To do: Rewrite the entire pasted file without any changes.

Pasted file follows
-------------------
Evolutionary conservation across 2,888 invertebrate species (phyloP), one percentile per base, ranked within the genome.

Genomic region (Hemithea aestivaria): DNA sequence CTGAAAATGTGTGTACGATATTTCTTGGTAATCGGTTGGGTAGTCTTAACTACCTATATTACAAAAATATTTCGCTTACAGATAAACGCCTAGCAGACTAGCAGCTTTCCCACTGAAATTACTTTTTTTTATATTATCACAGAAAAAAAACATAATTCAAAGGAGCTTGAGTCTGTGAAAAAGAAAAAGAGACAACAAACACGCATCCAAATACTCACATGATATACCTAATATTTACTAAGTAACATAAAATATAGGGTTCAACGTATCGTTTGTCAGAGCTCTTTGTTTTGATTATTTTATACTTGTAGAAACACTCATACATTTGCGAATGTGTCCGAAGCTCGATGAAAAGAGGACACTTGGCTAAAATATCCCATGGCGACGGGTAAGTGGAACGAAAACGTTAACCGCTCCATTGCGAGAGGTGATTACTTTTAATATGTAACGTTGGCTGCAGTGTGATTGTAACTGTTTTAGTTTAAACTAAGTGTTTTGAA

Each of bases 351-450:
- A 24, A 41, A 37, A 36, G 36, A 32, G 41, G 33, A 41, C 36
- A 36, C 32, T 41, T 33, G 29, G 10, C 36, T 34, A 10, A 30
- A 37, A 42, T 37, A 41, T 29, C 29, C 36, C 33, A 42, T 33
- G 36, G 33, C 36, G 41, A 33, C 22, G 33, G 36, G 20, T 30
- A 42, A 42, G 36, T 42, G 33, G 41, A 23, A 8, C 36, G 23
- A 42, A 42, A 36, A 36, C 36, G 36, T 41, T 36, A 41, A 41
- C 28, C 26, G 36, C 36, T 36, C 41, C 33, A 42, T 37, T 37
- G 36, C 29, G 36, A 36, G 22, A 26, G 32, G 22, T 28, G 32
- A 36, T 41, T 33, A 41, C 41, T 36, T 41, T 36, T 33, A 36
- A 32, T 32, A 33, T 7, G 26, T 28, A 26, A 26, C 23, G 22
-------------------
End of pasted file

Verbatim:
Evolutionary conservation across 2,888 invertebrate species (phyloP), one percentile per base, ranked within the genome.

Genomic region (Hemithea aestivaria): DNA sequence CTGAAAATGTGTGTACGATATTTCTTGGTAATCGGTTGGGTAGTCTTAACTACCTATATTACAAAAATATTTCGCTTACAGATAAACGCCTAGCAGACTAGCAGCTTTCCCACTGAAATTACTTTTTTTTATATTATCACAGAAAAAAAACATAATTCAAAGGAGCTTGAGTCTGTGAAAAAGAAAAAGAGACAACAAACACGCATCCAAATACTCACATGATATACCTAATATTTACTAAGTAACATAAAATATAGGGTTCAACGTATCGTTTGTCAGAGCTCTTTGTTTTGATTATTTTATACTTGTAGAAACACTCATACATTTGCGAATGTGTCCGAAGCTCGATGAAAAGAGGACACTTGGCTAAAATATCCCATGGCGACGGGTAAGTGGAACGAAAACGTTAACCGCTCCATTGCGAGAGGTGATTACTTTTAATATGTAACGTTGGCTGCAGTGTGATTGTAACTGTTTTAGTTTAAACTAAGTGTTTTGAA

Each of bases 351-450:
- A 24, A 41, A 37, A 36, G 36, A 32, G 41, G 33, A 41, C 36
- A 36, C 32, T 41, T 33, G 29, G 10, C 36, T 34, A 10, A 30
- A 37, A 42, T 37, A 41, T 29, C 29, C 36, C 33, A 42, T 33
- G 36, G 33, C 36, G 41, A 33, C 22, G 33, G 36, G 20, T 30
- A 42, A 42, G 36, T 42, G 33, G 41, A 23, A 8, C 36, G 23
- A 42, A 42, A 36, A 36, C 36, G 36, T 41, T 36, A 41, A 41
- C 28, C 26, G 36, C 36, T 36, C 41, C 33, A 42, T 37, T 37
- G 36, C 29, G 36, A 36, G 22, A 26, G 32, G 22, T 28, G 32
- A 36, T 41, T 33, A 41, C 41, T 36, T 41, T 36, T 33, A 36
- A 32, T 32, A 33, T 7, G 26, T 28, A 26, A 26, C 23, G 22